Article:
Nicaragua's Other Revolution: Religious Faith and Political Struggle

By Michael Dodson; Laura Nuzzi O'Shaughnessy | Go to book overview

Seven
Reluigious Renewal and Popular Mobilization

When Fidel Castro led the victorious 26th of July Movement triumphantly into Havana on January 1, 1959, the Roman Catholic and Evangelical churches were unseen and unheard on the stage of this great drama in Cuban history. They played no part in making the Cuban Revolution possible because promoting social change was no part of their theological reflection or their pastoral programs. The Catholic church adhered to a traditional, sacramentalist view of its role in society, while the Evangelical churches were preoccupied with "saving souls" but had little concern for improving people's daily lives. In these respects the Cuban religious scene was representative of the situation throughout Latin America, although the advance of secularism and a corresponding lack of religious vitality in Cuba may have been at the high end of the spectrum. In any event, the churches were not in any way prepared for the revolution. When the revolutionary government adopted a socialist model of development and began establishing a close alliance with the Soviet Union, the Cuban churches moved into opposition or exile.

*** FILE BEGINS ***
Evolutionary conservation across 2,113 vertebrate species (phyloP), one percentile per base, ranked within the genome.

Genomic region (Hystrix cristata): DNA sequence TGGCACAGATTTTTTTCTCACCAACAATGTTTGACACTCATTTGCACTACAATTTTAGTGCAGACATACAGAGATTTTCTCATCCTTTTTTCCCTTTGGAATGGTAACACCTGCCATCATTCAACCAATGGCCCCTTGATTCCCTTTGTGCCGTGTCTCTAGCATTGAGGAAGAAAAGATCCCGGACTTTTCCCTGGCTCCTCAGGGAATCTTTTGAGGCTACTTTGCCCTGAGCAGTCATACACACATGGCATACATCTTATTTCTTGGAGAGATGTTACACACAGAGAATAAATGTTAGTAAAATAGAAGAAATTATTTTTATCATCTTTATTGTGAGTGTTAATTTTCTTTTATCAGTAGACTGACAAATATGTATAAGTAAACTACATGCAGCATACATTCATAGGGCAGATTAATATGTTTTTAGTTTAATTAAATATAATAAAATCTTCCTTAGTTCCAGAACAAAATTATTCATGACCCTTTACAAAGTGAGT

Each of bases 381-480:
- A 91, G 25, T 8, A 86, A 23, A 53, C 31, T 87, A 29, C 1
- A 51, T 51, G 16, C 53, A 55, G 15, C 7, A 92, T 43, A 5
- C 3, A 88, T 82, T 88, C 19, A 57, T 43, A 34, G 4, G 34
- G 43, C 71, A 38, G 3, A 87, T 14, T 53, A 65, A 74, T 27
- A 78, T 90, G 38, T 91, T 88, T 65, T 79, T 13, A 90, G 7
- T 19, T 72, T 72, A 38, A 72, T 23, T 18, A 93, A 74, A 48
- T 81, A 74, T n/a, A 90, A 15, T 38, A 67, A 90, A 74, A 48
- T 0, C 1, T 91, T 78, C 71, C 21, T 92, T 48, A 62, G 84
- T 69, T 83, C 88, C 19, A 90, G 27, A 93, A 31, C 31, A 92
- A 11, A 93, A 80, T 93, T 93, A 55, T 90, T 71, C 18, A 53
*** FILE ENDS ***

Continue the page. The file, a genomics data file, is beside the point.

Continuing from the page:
Twenty years after the Cuban revolutionaries marched into Havana, another band of guerrilla fighters entered their nation's capital in triumph. This time the revolution was in Nicaragua--ironically, the country from which the ill-fated Bay of Pigs expedition, which was intended to overthrow the Castro government, had been launched. In the first days after the Sandinista forces entered Managua on July 19, 1979, one of the major public events to celebrate the popular triumph over the hated Somoza regime was a mass presided over by Archbishop Miguel Obando y Bravo, which was attended by thousands of joyous Christians welcoming the revolution. Dozens of other masses were simultaneously celebrated in parishes throughout the country. These religious celebrations only hinted at the vital role played by Nicaraguan churches, and by thousands of individual Christians, in the popular insurrection.

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